Children's & Middle Grade · Picture Books · Queer

LGBT+ Picture Books: OMG Dresses!

On Monday we talked about family list books including same-sex parents. Yesterday we talked about the slightly more sophisticated books for toddlers explaining that same-sex parents are just like other parents and their kids are happy. Some of these books are adorable and great, but they don’t talk about gender, bisexuality, or trans identities for parents, which is pretty typical for the mainstream narrative at the moment — it’s easy to say “these people are just like us except they fall in love with their own gender,” but it’s a lot scarier to challenge gender itself.

A Tale of Two Mommies coverWhat concerns me even more, though, is that these books don’t talk about queer kids. They’re about helping “normal” kids understand adults in same-sex relationships. There’s a massive fear of recognizing that kids might know they’re queer, because people instantly jump to sexuality and don’t want to ascribe any kind of sexual consciousness to children. The thing is that it’s not about sex. It’s about who you want to hang out with on the playground, about which TV characters you have crushes on, about how you imagine yourself as a grown-up. It helps to have same-sex couples in picture books because it gives kids a framework, sure, but why can’t they see themselves too?

There is one exception to this absence, and that’s trans* and gender-nonconforming kids! While gender is still a huge issue for adults, it seems to be easier for writers to do picture books about it, because so many things in life are gendered. You can talk about trucks and dolls without talking about sex. Unfortunately a lot of them reduce it to just the wearing of dresses or not, but at least there are a few options, especially for trans girls and gender-nonconforming boys:

  • I Am Jazz by Jessica Herthel and Jazz Jennings — Based on the true story of Jazz Jennings. She also has a teen book and an upcoming reality TV show. The book is good except for the unconscionable decision to whitewash Jazz.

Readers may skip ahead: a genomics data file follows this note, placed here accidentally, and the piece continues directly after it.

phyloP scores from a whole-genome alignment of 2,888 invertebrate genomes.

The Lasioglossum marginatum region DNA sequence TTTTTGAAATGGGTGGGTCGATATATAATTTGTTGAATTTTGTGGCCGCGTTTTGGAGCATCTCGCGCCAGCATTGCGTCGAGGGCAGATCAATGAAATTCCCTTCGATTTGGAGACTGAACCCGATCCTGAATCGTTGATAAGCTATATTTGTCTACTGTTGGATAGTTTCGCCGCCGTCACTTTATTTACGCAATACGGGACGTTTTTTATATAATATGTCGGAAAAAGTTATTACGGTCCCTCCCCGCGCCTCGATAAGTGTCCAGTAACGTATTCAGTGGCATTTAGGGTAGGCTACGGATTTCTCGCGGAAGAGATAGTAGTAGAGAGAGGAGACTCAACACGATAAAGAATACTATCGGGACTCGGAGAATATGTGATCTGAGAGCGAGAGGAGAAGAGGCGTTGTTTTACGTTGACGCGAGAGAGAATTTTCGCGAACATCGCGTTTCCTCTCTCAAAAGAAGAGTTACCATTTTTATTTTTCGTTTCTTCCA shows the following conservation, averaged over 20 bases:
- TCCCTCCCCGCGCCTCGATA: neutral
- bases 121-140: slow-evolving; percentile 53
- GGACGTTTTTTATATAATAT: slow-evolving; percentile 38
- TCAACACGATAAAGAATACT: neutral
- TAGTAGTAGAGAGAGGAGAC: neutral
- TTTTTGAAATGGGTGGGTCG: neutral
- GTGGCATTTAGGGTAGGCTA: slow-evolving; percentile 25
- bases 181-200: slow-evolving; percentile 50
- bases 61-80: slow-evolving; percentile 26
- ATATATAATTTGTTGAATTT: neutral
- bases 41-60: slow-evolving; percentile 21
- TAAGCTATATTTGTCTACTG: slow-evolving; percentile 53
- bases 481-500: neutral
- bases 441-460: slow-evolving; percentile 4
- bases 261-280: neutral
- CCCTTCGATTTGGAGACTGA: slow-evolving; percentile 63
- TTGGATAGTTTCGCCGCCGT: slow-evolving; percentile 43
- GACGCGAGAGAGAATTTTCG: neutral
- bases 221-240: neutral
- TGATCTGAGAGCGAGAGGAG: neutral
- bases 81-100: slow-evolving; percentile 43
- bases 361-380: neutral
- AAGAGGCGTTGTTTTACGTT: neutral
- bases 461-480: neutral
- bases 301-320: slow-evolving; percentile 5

• Jacob's New Dress coverJacob’s New Dress by Sarah and Ian Hoffman — One of my personal favorites, it’s SO STINKIN’ CUTE but also balances challenges with encouragement really well.
  • My Princess Boy by Cheryl Kilodavis — Which I haven’t read but hasn’t gotten great reviews.
  • Morris Micklewhite and the Tangerine Dress by Christine Baldaccino — The interior art isn’t as great as the cover, but still has a good story.
  • 10,000 Dresses by Marcus Ewert — Not super entertaining for an adult, but has some light repetition and other stuff younger kids will probably like more.
  • Rough, Tough Charley by Verla Kay — The only one I know of about a trans man, and it’s not great, although it is based on a historical person. The poetry isn’t good, and it’s very much “Look, a woman can do anything a man can do” and consistently uses “she” for Charley. Possibly accurate but probably not.

This is a small sample size, but it definitely seems trans boys have to do a lot more to be “counted” as queer, and girls have to do a lot more to be “counted” as gender-nonconforming and be put on queer picture book lists. There are a gazillion books about tomboys — books like The Princess Knight by Cornelia Funke — but they rarely show up when you’re trawling the internet for queer-positive picture books. (Try “tomboy” as a keyword instead of “queer/lesbian/LGBT” etc.)

So, they’re sometimes problematic, but if you want books showing different gender expressions you can get them. Tomorrow we’ll talk about another strategy some authors use to get queer characters into picture books, and one time-honored in the genre: anthropomorphic animals.


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